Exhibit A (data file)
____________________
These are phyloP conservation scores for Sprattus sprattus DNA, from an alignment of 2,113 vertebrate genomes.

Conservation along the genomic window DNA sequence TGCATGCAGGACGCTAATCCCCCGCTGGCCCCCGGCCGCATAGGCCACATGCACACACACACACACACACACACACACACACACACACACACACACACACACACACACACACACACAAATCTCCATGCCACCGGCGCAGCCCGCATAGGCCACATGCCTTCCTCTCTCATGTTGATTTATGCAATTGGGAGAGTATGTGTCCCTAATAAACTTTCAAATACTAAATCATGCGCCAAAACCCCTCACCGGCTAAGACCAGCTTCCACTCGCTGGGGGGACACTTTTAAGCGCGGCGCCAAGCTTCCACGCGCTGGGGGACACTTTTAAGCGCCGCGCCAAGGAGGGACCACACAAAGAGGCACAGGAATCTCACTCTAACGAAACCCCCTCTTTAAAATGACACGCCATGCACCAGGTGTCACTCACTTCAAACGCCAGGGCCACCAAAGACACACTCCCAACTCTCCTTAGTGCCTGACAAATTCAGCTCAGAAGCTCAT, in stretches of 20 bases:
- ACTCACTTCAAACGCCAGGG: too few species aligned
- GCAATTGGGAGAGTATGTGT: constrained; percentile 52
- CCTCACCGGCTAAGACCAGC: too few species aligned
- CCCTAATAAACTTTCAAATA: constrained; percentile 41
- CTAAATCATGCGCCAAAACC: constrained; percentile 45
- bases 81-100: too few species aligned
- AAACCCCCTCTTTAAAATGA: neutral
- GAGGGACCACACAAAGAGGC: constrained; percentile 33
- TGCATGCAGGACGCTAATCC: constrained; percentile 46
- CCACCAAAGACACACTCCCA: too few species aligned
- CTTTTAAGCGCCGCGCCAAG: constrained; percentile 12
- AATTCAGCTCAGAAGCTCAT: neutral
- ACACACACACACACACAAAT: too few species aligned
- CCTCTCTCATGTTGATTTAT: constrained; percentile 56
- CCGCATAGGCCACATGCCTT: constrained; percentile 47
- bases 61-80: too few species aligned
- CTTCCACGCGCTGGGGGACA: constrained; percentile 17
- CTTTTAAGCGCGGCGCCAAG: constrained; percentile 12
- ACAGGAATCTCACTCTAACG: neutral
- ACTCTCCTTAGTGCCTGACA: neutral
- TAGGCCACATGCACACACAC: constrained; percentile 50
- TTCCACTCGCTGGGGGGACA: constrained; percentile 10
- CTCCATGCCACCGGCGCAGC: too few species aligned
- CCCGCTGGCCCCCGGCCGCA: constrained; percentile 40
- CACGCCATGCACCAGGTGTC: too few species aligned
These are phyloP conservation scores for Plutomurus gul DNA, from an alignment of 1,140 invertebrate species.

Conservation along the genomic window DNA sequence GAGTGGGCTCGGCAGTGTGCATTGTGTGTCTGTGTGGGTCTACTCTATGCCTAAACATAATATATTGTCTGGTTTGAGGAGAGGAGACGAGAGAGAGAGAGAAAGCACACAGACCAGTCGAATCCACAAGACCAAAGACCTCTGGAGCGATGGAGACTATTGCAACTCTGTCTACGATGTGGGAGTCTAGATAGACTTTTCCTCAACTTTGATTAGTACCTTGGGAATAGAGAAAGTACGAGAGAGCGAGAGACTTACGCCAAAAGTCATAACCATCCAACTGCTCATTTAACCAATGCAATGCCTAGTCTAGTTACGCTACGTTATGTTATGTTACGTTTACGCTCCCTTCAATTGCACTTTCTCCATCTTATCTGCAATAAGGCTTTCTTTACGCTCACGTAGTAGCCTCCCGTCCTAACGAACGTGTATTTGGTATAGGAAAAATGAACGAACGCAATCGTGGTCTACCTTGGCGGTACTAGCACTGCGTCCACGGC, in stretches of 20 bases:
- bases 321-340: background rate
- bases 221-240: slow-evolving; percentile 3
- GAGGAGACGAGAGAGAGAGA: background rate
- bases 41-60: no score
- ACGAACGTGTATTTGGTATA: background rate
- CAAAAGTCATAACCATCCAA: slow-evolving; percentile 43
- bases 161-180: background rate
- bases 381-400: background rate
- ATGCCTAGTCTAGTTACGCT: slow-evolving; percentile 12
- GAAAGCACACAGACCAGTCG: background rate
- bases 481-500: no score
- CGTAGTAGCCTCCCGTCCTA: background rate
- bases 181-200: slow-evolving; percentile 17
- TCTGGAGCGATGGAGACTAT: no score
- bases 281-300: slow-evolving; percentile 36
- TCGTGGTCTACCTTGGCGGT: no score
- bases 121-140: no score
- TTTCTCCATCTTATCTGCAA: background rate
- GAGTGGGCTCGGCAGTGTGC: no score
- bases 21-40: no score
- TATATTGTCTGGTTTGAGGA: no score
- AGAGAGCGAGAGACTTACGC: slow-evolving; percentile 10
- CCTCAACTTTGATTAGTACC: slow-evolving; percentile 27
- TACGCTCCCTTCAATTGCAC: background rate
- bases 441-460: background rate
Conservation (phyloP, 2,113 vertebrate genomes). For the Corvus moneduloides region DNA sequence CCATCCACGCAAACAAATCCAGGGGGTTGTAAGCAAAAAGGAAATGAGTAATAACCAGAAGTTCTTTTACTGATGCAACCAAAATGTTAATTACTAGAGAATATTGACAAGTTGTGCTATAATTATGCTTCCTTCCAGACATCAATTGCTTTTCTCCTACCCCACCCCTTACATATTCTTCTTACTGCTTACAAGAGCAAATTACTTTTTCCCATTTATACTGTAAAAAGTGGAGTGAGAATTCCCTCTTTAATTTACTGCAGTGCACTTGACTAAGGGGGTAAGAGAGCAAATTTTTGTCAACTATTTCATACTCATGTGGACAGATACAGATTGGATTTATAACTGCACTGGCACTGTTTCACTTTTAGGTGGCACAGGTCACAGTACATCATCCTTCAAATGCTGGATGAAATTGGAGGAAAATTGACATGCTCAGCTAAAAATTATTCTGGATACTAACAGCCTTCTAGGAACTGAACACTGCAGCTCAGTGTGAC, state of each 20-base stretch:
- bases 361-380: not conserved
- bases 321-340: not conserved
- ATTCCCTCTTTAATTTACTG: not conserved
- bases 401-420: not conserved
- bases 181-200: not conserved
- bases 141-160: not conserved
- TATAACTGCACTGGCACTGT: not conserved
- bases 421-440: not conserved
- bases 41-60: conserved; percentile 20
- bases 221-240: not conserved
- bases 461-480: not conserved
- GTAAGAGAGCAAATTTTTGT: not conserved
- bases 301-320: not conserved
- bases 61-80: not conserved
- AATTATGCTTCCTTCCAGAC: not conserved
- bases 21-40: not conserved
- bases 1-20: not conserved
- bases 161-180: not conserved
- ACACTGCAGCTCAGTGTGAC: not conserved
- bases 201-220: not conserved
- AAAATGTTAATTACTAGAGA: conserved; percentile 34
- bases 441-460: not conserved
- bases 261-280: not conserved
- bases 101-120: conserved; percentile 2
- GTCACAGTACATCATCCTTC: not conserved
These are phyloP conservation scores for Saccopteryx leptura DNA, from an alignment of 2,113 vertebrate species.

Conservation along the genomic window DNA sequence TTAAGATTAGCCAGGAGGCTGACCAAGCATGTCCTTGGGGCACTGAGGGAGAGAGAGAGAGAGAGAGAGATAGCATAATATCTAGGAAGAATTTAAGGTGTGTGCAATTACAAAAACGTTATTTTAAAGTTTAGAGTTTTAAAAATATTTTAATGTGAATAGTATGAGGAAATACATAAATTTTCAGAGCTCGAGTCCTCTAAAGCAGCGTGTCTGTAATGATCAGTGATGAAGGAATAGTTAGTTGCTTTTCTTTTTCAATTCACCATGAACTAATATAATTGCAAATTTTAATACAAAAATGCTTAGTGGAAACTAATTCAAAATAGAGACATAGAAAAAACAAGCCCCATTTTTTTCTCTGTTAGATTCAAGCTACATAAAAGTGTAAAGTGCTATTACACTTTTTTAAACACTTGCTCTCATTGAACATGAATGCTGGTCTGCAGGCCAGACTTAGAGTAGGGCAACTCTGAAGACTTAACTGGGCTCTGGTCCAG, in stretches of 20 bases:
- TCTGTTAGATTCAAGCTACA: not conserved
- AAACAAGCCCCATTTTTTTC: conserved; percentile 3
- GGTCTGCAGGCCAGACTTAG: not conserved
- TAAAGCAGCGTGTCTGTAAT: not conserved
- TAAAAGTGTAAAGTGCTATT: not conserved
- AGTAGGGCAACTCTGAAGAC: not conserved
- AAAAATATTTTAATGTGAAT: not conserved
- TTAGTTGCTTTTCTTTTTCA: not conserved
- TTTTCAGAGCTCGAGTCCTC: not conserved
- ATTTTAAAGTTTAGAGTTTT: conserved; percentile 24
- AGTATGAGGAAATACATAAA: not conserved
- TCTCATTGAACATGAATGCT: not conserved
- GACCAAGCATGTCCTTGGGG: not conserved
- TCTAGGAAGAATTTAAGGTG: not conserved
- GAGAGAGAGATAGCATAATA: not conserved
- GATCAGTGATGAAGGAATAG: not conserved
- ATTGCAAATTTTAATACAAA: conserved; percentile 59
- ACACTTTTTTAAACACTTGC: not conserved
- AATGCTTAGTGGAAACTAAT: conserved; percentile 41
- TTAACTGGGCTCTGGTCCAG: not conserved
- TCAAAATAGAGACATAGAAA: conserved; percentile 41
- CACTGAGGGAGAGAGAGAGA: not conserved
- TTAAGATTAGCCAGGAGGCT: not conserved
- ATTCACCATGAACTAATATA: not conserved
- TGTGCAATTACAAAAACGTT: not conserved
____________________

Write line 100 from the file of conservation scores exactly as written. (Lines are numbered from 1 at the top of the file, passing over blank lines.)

- ACACTTTTTTAAACACTTGC: not conserved